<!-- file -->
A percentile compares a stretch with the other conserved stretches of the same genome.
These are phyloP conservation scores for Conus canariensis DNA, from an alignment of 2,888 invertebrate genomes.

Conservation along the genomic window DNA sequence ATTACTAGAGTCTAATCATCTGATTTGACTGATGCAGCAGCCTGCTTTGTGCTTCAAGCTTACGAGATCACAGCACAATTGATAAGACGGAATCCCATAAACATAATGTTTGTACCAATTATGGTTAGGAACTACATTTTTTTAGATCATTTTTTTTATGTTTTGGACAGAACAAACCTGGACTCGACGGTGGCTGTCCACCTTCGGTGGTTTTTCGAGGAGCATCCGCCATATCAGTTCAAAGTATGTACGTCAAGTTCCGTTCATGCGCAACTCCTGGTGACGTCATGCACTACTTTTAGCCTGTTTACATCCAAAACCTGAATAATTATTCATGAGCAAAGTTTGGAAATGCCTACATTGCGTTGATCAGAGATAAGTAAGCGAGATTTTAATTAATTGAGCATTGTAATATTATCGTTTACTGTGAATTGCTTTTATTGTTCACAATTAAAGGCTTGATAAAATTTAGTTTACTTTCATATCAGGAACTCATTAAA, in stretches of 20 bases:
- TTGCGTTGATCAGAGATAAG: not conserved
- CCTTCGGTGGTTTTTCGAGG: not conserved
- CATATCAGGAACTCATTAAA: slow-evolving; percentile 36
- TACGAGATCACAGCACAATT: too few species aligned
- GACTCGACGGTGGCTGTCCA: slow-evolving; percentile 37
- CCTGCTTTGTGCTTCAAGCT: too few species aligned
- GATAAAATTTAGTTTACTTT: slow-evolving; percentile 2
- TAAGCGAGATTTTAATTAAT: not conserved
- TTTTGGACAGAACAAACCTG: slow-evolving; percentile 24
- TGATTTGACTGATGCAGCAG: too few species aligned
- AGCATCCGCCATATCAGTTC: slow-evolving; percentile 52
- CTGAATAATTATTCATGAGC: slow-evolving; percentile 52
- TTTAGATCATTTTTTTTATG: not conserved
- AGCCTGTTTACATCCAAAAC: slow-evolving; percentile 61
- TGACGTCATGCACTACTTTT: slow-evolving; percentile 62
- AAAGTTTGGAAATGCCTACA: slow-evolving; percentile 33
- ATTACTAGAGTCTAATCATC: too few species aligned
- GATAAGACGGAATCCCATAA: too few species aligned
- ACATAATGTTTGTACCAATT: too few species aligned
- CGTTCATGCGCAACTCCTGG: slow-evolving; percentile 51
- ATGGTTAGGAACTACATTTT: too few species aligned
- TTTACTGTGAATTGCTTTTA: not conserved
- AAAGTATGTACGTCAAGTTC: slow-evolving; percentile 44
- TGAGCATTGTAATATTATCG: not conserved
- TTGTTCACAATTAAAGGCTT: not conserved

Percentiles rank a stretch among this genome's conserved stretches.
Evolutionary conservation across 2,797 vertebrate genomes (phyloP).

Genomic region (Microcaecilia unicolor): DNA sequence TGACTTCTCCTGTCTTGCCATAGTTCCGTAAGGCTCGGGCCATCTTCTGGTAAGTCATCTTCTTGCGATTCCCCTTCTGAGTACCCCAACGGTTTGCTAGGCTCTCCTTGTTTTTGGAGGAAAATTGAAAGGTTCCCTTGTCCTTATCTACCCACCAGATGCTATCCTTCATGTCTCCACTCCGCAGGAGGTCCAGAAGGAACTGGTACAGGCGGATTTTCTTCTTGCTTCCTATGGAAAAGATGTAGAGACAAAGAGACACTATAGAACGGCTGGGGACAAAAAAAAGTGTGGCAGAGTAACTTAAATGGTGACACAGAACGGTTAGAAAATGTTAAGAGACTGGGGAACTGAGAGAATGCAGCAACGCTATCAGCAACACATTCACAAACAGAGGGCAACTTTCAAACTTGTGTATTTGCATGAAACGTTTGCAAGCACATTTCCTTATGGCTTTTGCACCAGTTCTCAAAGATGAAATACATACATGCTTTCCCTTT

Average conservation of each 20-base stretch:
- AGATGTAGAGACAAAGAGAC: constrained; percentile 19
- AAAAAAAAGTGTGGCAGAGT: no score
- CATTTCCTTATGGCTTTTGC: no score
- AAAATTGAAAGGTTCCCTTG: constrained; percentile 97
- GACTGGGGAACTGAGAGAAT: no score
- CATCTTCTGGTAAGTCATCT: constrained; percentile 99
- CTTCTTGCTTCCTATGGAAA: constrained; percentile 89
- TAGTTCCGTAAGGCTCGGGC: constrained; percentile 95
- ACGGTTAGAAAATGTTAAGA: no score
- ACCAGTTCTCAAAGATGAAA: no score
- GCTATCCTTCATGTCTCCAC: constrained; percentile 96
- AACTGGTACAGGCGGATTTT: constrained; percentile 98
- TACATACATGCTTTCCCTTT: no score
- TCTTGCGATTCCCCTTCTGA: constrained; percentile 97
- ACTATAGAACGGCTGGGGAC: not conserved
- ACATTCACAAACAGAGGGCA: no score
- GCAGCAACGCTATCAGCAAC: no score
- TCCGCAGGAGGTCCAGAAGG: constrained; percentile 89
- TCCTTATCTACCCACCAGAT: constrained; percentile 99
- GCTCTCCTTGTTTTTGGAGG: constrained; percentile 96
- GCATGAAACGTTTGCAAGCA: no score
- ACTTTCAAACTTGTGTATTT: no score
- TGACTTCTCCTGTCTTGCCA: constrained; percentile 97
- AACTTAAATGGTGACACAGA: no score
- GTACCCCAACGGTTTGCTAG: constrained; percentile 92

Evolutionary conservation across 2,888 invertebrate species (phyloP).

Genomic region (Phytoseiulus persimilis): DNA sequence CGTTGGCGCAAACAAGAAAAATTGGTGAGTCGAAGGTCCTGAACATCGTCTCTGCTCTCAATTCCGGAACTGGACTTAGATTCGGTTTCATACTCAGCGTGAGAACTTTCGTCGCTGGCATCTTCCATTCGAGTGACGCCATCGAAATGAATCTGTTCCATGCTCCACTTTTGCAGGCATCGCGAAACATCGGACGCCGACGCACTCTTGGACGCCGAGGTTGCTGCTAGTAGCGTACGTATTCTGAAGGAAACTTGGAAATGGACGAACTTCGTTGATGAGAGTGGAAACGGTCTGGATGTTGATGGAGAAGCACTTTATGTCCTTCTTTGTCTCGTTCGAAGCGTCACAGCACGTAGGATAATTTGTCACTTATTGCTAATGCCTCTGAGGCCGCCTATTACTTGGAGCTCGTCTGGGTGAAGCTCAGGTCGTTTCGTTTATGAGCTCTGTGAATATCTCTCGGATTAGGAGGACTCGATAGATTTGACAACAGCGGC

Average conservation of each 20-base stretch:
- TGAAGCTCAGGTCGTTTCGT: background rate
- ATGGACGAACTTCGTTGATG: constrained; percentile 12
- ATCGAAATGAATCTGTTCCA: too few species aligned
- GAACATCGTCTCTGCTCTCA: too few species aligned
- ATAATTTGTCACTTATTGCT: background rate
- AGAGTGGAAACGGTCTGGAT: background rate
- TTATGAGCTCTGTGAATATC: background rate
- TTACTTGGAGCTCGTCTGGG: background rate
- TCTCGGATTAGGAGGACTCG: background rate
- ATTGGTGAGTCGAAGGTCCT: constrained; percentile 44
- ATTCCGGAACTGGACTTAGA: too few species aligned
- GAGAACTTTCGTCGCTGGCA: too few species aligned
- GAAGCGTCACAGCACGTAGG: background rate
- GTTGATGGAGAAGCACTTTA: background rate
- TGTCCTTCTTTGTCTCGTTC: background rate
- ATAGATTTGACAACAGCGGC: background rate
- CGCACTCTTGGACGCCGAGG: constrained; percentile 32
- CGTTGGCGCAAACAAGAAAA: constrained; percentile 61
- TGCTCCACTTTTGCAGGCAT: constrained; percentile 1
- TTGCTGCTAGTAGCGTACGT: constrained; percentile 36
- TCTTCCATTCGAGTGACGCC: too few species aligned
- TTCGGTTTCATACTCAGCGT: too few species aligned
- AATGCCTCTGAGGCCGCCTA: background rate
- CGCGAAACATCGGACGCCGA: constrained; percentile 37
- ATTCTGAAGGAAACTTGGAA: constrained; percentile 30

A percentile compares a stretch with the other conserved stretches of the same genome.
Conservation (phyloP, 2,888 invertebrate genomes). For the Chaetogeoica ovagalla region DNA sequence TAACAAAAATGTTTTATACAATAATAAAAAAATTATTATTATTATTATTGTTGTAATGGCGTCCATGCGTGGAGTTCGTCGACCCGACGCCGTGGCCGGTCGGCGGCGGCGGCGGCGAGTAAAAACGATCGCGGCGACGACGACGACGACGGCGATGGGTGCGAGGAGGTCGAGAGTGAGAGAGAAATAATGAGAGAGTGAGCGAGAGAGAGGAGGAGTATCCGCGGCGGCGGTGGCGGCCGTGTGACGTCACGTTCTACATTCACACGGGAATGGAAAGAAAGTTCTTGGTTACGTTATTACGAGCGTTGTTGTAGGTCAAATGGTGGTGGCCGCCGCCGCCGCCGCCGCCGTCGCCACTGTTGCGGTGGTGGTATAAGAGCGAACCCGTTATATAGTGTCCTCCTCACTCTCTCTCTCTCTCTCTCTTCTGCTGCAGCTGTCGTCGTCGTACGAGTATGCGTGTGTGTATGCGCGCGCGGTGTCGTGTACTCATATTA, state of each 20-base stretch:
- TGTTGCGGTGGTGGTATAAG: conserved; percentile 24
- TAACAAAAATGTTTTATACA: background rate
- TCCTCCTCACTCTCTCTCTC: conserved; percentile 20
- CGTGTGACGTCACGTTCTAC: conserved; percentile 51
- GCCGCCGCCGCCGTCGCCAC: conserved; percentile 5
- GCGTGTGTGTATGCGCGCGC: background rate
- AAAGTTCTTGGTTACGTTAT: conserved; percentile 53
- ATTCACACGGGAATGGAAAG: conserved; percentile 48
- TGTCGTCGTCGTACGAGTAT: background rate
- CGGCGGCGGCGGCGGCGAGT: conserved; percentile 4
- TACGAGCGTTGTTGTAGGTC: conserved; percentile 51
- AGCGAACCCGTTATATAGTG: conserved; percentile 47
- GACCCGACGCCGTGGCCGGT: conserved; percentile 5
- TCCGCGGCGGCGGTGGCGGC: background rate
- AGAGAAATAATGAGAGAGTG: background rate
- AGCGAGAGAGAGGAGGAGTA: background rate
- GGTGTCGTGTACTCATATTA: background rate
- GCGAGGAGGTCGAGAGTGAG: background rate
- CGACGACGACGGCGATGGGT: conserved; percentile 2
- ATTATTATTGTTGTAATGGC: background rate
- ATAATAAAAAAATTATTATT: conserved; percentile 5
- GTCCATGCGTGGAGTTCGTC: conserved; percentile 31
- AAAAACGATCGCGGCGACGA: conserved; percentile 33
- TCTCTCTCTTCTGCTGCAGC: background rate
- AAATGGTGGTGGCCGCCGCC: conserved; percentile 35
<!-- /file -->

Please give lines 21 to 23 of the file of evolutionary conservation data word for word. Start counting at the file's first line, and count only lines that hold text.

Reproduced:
- GATAAGACGGAATCCCATAA: too few species aligned
- ACATAATGTTTGTACCAATT: too few species aligned
- CGTTCATGCGCAACTCCTGG: slow-evolving; percentile 51